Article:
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Obama Divides Muslim Voters

Published: 13/06/2012 04:18:18 PM GMT
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CAIRO - Unlike the last round of election in which they overwhelmingly voted for the Democrat president, US Muslim voters, alienated by policies crippling their civil rights, are divided over casting ballot for Barack Obama i (more)

CAIRO - Unlike the last round of election in which they overwhelmingly voted for the Democrat president, US Muslim voters, alienated by policies crippling their civil rights, are divided over casting ballot for Barack Obama in this year's ballot.

"This year there are many issues that are of great concern, looking at the last four years of President Obama, especially concerning civil rights," Naeem Baig, chairman of the American Muslim Taskforce, a coalition representing 13 of the country's largest Muslim organizations, told The Huffington Post.

"A good number of people are asking, why should we support the president when he did not deliver on many of the promises he made?"

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Driven by promises of closing Guantanamo Bay and ending anti-Muslim policies endorsed by the George W. Bush administration, Muslims overwhelmingly voted for Obama in the 2008 election.

But four years in the Oval Office, many of Obama's promises have been left unmet.

The Guantanamo Bay, in which hundreds of detainees are being held without trials, remains open.

The Obama administration has also continued policies seen targeting the Muslim community such as police surveillance on the minority and their worship places.

Obama has also adopted some controversial policies such as the secret “kill list” of terror suspects, which fuelled fears among many Americans.

Most of these policies have prompted Muslim voters to reconsider whether to vote for Obama, who is facing a serious challenge from Republican candidate Mitt Romney.

For instance, the AMT, which endorsed Obama in 2008, has declined to make an endorsement yet.

"There's a very strong voice asking about a possible third-party candidate," Baig said.

Ahmad Ishaq, a founder of the Arlington Young Democrats Muslim Caucus in Virginia, says many Muslim voters are still undecided on voting for Obama.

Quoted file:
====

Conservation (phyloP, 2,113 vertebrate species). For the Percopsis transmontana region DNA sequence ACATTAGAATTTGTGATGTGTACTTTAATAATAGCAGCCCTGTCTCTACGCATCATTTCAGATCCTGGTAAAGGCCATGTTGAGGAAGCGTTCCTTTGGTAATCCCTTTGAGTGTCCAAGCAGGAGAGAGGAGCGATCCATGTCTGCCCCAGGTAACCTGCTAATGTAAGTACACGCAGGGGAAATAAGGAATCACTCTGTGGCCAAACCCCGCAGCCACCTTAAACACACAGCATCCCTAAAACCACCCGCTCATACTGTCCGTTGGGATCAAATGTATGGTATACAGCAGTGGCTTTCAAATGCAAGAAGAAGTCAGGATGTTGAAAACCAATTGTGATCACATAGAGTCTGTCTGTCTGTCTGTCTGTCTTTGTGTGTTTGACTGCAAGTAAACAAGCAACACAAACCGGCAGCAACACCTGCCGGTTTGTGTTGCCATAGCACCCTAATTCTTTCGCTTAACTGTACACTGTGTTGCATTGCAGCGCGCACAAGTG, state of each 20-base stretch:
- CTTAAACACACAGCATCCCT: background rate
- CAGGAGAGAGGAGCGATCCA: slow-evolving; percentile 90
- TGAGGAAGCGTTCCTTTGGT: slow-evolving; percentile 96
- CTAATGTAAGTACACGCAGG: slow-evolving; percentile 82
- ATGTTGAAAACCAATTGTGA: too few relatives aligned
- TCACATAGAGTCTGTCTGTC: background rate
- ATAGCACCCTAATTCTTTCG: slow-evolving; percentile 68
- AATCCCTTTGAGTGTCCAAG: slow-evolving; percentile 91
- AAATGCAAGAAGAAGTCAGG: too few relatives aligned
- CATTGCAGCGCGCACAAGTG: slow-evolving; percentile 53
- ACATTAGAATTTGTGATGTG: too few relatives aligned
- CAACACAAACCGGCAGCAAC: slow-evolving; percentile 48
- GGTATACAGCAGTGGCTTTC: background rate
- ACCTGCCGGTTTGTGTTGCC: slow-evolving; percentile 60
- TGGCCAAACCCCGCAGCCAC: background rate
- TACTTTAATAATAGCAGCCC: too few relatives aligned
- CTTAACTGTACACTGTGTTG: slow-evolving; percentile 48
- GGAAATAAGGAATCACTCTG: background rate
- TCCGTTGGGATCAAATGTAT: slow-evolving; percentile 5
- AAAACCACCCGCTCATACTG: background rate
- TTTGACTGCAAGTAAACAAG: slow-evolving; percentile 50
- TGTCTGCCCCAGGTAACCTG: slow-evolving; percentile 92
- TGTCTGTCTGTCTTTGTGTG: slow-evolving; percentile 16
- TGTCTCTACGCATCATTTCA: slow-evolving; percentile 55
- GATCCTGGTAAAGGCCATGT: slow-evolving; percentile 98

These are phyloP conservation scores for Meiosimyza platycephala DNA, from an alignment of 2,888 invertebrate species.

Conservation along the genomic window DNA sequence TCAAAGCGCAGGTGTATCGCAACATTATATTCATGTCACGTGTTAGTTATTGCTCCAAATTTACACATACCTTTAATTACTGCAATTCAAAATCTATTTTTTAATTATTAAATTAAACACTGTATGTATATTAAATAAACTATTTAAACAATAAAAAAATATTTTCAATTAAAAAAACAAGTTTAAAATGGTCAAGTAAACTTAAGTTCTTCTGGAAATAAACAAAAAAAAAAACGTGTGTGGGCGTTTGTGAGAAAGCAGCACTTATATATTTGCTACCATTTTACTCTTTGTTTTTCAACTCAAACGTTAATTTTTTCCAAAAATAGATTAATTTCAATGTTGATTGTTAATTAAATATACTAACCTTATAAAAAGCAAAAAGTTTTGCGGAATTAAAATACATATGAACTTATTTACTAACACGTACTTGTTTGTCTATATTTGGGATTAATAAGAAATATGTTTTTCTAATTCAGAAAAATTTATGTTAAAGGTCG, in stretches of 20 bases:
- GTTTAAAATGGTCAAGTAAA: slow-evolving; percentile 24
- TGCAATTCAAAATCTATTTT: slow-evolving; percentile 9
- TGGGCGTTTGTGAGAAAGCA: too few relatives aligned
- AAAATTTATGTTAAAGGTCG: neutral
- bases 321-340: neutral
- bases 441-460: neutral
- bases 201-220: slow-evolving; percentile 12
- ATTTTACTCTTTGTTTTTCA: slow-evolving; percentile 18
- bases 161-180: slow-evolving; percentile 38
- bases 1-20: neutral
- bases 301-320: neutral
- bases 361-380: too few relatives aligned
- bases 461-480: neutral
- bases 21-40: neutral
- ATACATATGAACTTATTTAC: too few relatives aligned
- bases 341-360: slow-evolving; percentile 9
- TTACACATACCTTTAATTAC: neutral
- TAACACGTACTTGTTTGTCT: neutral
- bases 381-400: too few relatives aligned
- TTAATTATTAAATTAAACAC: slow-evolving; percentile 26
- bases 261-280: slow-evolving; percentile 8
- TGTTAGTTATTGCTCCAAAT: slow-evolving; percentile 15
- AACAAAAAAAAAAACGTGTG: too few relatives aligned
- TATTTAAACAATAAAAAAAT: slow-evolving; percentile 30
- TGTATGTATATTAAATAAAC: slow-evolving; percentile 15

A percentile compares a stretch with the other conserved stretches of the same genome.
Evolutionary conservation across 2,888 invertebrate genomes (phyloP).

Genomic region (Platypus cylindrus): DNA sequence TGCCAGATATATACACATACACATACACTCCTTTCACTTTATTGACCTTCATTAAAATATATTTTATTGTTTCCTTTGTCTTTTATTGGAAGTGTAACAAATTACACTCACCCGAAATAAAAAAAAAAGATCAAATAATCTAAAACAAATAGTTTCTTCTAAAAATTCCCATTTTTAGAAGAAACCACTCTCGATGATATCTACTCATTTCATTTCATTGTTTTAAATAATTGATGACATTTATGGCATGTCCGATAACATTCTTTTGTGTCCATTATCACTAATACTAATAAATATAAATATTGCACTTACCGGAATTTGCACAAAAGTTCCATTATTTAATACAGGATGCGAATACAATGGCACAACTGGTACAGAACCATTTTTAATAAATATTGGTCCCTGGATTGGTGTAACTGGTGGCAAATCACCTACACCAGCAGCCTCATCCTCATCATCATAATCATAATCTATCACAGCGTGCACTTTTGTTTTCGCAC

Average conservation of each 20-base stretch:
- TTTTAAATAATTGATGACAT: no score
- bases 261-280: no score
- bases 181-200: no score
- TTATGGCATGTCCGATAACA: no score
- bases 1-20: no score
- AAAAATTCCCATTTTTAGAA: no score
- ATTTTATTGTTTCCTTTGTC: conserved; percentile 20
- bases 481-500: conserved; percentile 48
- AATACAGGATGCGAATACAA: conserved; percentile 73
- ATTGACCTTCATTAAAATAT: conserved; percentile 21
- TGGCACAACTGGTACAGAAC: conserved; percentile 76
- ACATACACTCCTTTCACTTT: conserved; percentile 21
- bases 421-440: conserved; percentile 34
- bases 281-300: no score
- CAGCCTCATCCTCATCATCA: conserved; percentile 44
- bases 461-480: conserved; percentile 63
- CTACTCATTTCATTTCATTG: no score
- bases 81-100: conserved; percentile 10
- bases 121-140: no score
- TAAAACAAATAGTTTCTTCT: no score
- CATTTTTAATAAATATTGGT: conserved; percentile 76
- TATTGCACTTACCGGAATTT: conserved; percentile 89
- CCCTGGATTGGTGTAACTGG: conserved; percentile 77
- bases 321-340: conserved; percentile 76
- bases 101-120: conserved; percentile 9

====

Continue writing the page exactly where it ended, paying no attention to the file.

"In terms of pushback, we've talked to a lot of people who said they wouldn't necessarily vote for Mitt Romney, but when it comes to pledging their support for Obama they are still undecided," he said.

Though there are no official figures, the United States is believed to be home to nearly six to eight million Muslims.

Although the Muslim population in the US may be small, the voting power of this group could become significant in a close election as a significant number of US Muslims live in key swing states such as Michigan, Ohio, Florida and Virginia.

No Choice

But some believe that Muslim voters have no other option but to vote for Obama in the November ballot.

"The Muslim community doesn't have a real choice in this election, because Romney is awful and completely stands in opposition to the interests of the Muslim American community," Rep. Keith Ellison, the first Muslim congressman, said.

"If there's anything about Obama you don't like, triple it when it comes to Romney."

Republican candidates have alienated many American Muslims during campaigns to win their party nomination for the November election.

Most candidates have launched attacks on Muslims and Islamic Shari`ah to win right-wing votes.

Ellison believes that Muslims can reach tangible results with Obama rather than Romney on issues of their concern.

"We have every right as Americans to get answers to these questions," he said.

"We can raise a range of things and we will, of course. But let's raise these issues with an administration we have some chance of persuading -- not an administration who just doesn't want to hear it."

Some supporters of Obama argue that the Democrat president has made several achievements, including bringing an end to the Iraq war.

Supporters also cite Obama's support for Muslim plans to build a mosque near the 9/11 site.

They also cite dialogue between the Obama administration and Muslim community leaders on their problems.

Top White House aides have had policy discussions with Muslim and Arab-American advocates on topics such as foreign policy, the economy, immigration and national security.

"I think the Muslim American community is willing to give the president another chance," Haris Tarin, director of the Washington office for the Muslim Public Affairs Council, a public service agency, said.

"They understand that it's been a very polarizing four years."

But Baig, the American Muslim Taskforce chairman, disagrees, saying Muslim voters are also open to cast ballot for the Republican candidate.

"He took on a much lighter tone in the debates and made it clear that people of all faiths are welcome in this country," he said."Coming from a religious minority himself, Romney could open up and meet with Muslims to try and undo some of his party's damage in isolating, even shunning, the community."

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